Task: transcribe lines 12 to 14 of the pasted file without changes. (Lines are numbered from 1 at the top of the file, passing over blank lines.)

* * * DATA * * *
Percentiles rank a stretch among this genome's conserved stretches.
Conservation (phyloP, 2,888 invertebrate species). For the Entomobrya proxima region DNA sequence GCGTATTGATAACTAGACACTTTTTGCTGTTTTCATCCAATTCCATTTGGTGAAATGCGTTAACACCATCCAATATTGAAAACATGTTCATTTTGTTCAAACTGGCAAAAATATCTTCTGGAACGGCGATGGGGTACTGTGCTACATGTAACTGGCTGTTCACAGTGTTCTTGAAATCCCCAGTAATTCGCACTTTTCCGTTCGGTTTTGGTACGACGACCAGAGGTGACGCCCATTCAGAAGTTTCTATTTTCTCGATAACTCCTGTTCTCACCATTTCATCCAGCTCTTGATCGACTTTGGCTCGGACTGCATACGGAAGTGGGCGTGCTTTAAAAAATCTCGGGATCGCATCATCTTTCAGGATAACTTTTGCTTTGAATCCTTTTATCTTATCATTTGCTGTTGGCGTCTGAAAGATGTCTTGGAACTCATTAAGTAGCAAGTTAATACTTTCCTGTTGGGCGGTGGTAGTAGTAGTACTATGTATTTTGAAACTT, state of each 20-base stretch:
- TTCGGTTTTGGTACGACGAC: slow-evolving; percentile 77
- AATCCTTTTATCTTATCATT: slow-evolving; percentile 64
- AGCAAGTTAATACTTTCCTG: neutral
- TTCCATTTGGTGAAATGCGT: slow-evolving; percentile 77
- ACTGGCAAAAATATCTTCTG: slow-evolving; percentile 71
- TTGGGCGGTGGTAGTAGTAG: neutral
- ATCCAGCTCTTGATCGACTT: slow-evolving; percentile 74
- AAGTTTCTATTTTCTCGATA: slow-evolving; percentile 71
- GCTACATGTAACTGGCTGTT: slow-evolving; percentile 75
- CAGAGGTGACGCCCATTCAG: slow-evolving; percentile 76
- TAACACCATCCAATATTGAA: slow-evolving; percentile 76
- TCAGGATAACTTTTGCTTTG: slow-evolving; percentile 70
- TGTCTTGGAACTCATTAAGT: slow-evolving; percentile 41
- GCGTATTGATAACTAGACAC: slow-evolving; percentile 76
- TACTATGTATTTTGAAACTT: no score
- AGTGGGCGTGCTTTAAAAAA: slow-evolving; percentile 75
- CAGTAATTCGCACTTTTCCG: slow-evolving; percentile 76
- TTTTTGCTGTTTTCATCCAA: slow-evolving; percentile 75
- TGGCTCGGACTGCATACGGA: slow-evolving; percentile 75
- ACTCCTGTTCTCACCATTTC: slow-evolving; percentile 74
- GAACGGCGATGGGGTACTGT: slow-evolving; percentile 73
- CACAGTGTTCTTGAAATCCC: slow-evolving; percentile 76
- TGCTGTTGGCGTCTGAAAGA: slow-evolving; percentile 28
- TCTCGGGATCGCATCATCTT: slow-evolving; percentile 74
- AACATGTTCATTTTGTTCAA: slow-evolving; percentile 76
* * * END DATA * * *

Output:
- CAGAGGTGACGCCCATTCAG: slow-evolving; percentile 76
- TAACACCATCCAATATTGAA: slow-evolving; percentile 76
- TCAGGATAACTTTTGCTTTG: slow-evolving; percentile 70